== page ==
January 23, 2018


Constraint equations and Mass-Momentum inequalities
May 11 - 15, 2015

Organizing Committee Focus Week Organizers Location
Spyros Alexakis, University of Toronto
Mihalis Dafermos, Princeton University
Luis Lehner, Perimeter Institute for Theoretical Physics and University of Guelph

Harald Pfeiffer, Canadian Institute for Theoretical Astrophysics (CITA)
Eric Poisson, University of Guelph

Sergio Dain, Universidad Nacional de Córdoba
Michael Holst,University of California, San Diego

Mu-Tao Wang, Columbia University

Room 210 , The Fields Institute  





Lydia Bieri, University of Michigan

Spacetime Geometry and Radiation

In General Relativity, a major branch of research is devoted to the study of the geometric properties of solutions to the Einstein equations. Gravitational waves, which are predicted by the theory of General Relativity and expected to be detected in the near future, are fluctuations of the spacetime curvature. These waves leave a footprint in the spacetime regions they travelled through. We investigate the geometric-analytic properties of various spacetimes with gravitational radiation.


Carla Cederbaum, Universität Tübingen

Uniqueness of static photon spheres

We show that the Schwarzschild spacetimes of positive mass are the only static vacuum asymptotically flat general relativistic spacetimes that possess a suitably geometrically defined photon sphere. We will present two proofs, both extending classical static black hole uniqueness results. Part of this work is joint with Gregory J. Galloway. As a corollary, we obtain a new result concerning the static n-body problem.


Sergio Dain, Universidad Nacional de Córdoba

Geometric inequalities for black holes and bodies

A geometric inequality in General Relativity relates quantities that have both a physical interpretation and a geometrical definition. It is well known that the parameters that characterize the Kerr-Newman black hole (angular momentum, charge, mass and horizon area) satisfy several important geometric inequalities. Remarkably enough, some of these inequalities also hold for dynamical black holes. This kind of inequalities, which are valid in the dynamical and strong field regime, play an important role in the characterization of the gravitational collapse. They are closed related with the cosmic censorship conjecture. Also, variants of these inequalities are valid for ordinary bodies.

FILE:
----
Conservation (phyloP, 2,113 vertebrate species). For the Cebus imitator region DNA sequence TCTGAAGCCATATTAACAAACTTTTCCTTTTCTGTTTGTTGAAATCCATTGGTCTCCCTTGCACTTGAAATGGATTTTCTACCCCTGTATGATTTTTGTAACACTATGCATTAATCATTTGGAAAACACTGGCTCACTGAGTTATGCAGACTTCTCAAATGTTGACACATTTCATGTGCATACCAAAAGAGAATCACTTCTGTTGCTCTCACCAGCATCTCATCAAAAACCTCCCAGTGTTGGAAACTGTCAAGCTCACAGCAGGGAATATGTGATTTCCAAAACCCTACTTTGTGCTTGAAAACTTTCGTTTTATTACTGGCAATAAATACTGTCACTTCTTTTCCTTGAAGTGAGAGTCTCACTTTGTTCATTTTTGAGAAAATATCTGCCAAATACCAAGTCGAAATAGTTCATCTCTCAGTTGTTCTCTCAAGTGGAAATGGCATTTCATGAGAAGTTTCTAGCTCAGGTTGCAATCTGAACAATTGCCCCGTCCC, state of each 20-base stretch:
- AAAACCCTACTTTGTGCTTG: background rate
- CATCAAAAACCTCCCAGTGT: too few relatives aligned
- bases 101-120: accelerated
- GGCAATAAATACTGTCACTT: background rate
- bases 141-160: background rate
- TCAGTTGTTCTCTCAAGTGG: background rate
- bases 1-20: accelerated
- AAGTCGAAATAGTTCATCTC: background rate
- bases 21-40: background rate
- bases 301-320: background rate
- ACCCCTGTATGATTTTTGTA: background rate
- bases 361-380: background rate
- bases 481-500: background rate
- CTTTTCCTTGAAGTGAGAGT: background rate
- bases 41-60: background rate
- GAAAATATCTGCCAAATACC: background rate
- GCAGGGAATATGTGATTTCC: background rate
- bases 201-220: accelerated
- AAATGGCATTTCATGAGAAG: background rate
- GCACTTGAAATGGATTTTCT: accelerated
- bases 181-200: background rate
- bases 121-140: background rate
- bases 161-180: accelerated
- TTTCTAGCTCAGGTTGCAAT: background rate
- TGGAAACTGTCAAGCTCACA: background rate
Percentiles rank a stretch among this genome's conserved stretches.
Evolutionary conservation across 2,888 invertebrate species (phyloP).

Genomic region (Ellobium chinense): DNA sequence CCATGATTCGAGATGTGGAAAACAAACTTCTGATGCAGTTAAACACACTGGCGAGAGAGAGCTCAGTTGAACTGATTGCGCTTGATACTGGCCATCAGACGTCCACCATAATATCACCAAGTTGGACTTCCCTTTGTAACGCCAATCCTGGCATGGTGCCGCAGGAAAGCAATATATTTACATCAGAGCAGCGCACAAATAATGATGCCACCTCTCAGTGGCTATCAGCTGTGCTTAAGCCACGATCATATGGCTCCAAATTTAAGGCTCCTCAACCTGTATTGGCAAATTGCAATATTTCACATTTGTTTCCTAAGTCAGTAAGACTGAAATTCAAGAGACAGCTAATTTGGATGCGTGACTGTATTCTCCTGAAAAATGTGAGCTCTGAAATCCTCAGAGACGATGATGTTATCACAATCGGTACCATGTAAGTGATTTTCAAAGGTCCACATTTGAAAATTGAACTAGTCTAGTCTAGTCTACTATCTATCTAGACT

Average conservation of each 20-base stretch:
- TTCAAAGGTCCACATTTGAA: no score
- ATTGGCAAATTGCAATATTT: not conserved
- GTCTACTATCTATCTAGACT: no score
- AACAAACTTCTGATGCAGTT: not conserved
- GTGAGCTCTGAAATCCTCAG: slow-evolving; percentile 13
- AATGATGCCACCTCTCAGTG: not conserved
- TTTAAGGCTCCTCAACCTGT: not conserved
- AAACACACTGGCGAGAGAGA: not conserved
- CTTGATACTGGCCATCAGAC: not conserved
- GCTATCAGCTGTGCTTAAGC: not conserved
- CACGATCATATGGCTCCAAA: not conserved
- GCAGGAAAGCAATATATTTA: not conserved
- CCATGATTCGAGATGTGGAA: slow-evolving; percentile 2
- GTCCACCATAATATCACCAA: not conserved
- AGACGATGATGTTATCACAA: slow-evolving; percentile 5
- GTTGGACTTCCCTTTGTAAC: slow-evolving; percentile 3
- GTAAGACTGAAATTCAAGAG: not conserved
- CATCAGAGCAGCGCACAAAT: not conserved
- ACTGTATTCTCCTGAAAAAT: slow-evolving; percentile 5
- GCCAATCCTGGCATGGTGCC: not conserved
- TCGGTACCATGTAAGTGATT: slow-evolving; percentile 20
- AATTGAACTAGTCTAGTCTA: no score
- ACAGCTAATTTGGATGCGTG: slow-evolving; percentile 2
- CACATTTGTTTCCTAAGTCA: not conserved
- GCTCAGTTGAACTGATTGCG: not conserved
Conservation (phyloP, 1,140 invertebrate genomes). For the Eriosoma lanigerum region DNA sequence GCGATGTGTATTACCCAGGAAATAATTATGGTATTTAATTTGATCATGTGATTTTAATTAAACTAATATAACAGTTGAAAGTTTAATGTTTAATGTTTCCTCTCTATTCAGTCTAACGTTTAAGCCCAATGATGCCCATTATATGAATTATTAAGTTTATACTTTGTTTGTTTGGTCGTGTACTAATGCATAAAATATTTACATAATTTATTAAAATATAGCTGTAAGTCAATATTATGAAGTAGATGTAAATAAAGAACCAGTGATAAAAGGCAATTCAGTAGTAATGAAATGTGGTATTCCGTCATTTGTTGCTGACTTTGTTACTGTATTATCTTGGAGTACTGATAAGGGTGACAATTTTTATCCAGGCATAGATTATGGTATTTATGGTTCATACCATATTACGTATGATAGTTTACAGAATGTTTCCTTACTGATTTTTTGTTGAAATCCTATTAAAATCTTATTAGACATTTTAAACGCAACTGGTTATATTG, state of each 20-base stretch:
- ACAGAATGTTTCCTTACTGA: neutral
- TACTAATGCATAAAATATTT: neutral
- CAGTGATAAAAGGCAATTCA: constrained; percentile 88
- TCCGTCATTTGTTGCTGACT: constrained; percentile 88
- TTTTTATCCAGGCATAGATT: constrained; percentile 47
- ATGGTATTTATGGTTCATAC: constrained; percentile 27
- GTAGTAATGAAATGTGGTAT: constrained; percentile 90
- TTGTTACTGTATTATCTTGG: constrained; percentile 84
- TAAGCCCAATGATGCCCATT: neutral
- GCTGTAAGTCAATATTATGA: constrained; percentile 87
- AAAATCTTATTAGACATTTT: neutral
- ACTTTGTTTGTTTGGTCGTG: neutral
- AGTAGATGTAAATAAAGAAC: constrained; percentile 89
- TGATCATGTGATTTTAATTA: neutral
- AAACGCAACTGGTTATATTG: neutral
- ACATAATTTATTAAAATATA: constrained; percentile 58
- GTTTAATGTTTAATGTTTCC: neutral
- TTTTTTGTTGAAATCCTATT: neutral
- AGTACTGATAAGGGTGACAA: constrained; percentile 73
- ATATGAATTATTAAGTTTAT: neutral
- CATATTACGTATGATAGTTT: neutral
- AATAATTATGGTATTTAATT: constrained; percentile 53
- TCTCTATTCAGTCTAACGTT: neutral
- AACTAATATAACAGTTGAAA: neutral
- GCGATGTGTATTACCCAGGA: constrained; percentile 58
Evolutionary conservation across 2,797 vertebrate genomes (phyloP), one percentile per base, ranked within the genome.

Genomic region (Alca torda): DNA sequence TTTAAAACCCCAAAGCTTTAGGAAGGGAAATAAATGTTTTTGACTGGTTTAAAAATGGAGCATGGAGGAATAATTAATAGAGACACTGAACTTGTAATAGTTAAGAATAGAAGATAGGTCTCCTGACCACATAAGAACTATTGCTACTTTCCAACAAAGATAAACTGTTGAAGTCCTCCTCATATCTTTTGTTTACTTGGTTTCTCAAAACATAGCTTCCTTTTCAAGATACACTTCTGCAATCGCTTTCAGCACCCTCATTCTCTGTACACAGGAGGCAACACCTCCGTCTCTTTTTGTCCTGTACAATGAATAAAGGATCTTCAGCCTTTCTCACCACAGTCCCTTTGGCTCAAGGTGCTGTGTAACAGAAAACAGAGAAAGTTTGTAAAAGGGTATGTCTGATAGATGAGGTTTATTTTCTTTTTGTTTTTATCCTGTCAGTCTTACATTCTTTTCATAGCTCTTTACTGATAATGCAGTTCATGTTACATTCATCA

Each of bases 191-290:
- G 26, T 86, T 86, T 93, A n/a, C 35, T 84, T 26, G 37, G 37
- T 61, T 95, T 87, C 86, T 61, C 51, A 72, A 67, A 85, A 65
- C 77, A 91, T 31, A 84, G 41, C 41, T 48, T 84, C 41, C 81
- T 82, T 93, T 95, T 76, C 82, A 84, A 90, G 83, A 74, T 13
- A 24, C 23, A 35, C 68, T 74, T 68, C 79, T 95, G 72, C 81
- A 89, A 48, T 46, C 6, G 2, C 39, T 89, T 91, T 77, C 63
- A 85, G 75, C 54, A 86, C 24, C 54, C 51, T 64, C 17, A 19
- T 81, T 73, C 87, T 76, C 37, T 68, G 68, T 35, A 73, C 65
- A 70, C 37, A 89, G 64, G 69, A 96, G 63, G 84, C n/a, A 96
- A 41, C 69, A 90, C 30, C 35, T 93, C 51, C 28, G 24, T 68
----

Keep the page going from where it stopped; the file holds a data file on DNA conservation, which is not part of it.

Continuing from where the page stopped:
In these two talks I will give an overview of the subject. The first talk will be focused on black holes and the second on bodies.


Michael Holst, University of California, San Diego

Overview of the analysis frameworks for non-CMC solutions to the conformal method equations (Part I)

In this overview lecture, we begin with a brief overview of the 1973-1974 conformal method. We then summarize the CMC (constant mean curvature) and near-CMC results that had been established during the period 1973 through 2007. We then give an overview of the new framework that was developed in 2008 for removing the near-CMC condition, and outline the generalizations made to the framework from 2009 to 2013 (vacuum, rough metrics, manifolds with boundary, AE manifolds, and the limit equation). We then describe two interesting developments that have substantially changed the direction of the field: the emergence of degeneracies in the so-called far-from-CMC cases (beginning in 2010), and the observation that some non-CMC results can be obtained with implicit function arguments around zero mean curvature, without resorting to near-CMC conditions.

Overview of the analysis frameworks for non-CMC solutions to the conformal method equations (Part II)

Picking up from the first overview lecture, we look a little more closely at some of the non-CMC results for the conformal method that began to appear in 2008, and examine results for closed manifolds from